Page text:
mellyrn on December 12, 2010, 08:43:24 pm
I don't much care for what I see as jamesd's preferred system for dealing with offenders.  He probably wouldn't like mine, either.

A State establishes a universal system for coping with offenders.  Perhaps it sets up one that jamesd likes, in which case I am obliged to be party to practices of which I disapprove; perhaps it sets up one more tolerable to me, in which case jamesd is made complicit in practices he objects to; perhaps it chooses some third program that offends jamesd and me equally (if for unlike reasons).

In an anarchy, if you burgle jamesd's home or otherwise trespass upon his personal sovereignty, he will do to you whatever it is he does in reaction to that, and I will not interfere, because that would be, in my view, a worse transgression against his sovereignty than merely messing with his physical property or being.  If it's my home you burgle, I expect neighbor jamesd not to interfere in whatever it is I do about that.

And neither of us is coerced into forking out time or money (e.g. taxes) to support an approach to criminal trespass that we don't respect.  At worst, we're obliged to put up with someone else somewhere doing something we don't like, but not to us -- and it's not like that never happens.

bjdotson on December 13, 2010, 02:17:11 pm
A restitution-based system would include not only returning what was stolen, and compensation for damages incurred in the burglary, but compensating the victim for the effort used in tracking down and apprehending the burglar, possibly paying one's advocate for her or his services, and certainly paying the judge. These charges could easily amount to, effectively, "treble damages."

Although, in most cases what would likely happen in simple burglary situations is that the insurance company would pay for losses and not likely make an effort to track down a burglar unless a string of burglaries -- and resultant claims -- make it worthwhile.

Of course, if Ceres has a "castle doctrine," which seems likely, a burglar also has to figure risk of getting shot and killed in the course of the burglary. We know already that they do this, because so-called "hot" burglaries (where the victims are at home) occur far less frequently in areas of high gun-ownership rates than they do in areas of low gun-ownership rates.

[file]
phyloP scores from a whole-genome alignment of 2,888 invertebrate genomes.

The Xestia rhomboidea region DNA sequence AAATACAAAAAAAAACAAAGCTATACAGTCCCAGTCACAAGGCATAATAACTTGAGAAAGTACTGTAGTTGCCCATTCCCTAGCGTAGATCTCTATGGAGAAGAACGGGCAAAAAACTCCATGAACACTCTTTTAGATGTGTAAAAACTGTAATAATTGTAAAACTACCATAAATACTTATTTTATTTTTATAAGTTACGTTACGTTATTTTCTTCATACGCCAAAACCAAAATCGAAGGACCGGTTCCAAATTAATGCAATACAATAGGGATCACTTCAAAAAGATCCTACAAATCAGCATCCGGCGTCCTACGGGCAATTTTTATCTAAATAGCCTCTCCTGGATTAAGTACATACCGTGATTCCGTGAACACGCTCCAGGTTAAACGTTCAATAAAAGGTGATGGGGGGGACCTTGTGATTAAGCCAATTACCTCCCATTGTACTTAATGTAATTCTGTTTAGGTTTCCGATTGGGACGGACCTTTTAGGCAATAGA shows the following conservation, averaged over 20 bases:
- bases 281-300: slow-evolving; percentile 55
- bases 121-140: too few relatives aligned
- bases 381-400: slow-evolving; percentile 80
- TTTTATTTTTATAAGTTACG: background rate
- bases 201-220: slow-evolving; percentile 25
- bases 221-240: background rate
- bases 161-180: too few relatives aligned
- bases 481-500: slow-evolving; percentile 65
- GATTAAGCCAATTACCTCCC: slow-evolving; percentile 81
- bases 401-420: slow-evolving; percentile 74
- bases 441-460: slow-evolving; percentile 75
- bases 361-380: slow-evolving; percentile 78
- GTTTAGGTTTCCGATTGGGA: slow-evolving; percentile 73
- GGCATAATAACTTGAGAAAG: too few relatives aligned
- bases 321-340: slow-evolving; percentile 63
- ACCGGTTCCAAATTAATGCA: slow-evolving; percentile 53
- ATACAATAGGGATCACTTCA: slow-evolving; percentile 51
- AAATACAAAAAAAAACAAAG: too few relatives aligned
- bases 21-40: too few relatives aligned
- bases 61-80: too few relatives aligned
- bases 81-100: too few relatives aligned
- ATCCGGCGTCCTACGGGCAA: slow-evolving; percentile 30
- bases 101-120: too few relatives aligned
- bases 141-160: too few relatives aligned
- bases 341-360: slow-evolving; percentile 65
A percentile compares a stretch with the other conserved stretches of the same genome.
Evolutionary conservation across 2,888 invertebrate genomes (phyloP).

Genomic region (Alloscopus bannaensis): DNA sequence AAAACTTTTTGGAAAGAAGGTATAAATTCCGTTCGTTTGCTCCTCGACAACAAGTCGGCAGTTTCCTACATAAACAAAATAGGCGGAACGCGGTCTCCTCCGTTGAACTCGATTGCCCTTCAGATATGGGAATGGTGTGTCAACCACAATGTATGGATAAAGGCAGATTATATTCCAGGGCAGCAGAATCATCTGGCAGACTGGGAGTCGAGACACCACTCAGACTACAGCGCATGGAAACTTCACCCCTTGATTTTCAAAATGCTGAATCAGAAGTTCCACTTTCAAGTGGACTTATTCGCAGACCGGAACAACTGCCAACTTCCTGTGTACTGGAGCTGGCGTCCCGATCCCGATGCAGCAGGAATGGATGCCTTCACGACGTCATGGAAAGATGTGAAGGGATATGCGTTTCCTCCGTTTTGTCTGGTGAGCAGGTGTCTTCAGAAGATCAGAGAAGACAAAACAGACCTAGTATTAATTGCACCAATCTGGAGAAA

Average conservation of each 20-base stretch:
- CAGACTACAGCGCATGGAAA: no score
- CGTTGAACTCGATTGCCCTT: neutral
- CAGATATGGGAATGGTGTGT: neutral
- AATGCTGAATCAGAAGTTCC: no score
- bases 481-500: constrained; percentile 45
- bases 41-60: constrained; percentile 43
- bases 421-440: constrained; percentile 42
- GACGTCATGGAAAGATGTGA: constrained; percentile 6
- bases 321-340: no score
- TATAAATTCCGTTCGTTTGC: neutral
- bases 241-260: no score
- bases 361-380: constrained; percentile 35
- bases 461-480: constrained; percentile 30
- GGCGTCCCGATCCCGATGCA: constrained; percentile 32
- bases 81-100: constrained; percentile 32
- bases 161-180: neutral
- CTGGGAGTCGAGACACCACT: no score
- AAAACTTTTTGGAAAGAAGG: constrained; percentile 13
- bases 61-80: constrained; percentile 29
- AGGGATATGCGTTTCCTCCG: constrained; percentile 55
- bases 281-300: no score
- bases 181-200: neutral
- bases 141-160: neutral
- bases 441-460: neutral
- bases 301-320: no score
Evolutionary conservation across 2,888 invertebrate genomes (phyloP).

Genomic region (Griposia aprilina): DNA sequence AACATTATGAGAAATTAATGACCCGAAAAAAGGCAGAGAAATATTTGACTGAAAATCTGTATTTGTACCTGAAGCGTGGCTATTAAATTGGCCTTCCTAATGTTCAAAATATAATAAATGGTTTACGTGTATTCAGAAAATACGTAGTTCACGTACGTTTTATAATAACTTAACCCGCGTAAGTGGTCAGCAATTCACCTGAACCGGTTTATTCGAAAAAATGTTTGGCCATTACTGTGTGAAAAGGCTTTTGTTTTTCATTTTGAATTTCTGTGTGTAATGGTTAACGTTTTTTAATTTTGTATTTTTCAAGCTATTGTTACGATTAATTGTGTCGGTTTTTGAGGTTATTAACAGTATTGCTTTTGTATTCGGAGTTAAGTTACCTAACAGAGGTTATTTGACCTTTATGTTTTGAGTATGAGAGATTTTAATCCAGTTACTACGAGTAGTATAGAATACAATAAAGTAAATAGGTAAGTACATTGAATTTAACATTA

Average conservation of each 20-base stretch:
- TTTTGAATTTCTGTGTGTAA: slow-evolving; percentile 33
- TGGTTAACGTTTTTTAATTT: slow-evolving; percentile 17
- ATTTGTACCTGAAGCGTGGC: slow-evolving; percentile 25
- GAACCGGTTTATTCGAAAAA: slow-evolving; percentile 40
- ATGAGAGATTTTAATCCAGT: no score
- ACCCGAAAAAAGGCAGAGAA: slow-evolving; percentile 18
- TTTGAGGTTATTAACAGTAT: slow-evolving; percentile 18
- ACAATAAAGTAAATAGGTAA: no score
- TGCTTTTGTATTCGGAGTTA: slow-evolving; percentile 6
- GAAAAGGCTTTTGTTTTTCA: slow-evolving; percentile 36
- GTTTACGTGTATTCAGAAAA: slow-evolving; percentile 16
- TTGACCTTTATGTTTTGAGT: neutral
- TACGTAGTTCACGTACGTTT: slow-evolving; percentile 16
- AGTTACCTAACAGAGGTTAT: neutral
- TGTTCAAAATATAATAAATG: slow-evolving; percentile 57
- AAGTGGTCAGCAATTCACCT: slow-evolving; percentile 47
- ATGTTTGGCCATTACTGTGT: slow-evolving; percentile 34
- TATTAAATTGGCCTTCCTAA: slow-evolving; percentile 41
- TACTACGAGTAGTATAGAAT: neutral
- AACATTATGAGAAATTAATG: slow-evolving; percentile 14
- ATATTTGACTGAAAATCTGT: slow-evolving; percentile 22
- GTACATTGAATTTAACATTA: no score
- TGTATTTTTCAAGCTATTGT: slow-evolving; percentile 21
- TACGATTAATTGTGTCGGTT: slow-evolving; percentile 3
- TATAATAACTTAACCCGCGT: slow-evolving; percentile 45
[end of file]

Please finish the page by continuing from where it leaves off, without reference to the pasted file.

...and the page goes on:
Finally, a recidivist in a place like the Belt faces the prospect of social shunning. A one-time offender may be forgiven but a repeat offender may find no one willing to trade or give him anything. And in the Belt, that could be fatal.
True, but it still would not be triple damages; you're just adding to the list of damages needed to make him whole. Restituition, not punishment.

jamesd on December 13, 2010, 10:55:16 pm
.Now this is a curious assumption. (Actually, just goofy.) Even if Bert and Ernie had liability for, "letting a known dishonest individual" wander around at large without adequate supervision" that is not the case here. The three stooges were not found guilty of a status crime (i.e., being a drug addict or being a rapist). The result of the arbitration was that they had to pay the plaintiffs for damages and other expenses they caused them, not for being "known dishonest individuals."


Your imagined anarchic society is kinder and gentler to no-account broke low lifes than I would expect.  I would expect them to be sent out the airlock with no spacesuit.

But, assuming that at least some of the low lifes keep keep on misbehaving, as seems to be happening in the story, I would suspect the kindness and gentleness to run out pretty fast.
.

J Thomas on December 14, 2010, 01:23:34 am
A restitution-based system would include not only returning what was stolen, and compensation for damages incurred in the burglary, but compensating the victim for the effort used in tracking down and apprehending the burglar, possibly paying one's advocate for her or his services, and certainly paying the judge. These charges could easily amount to, effectively, "treble damages."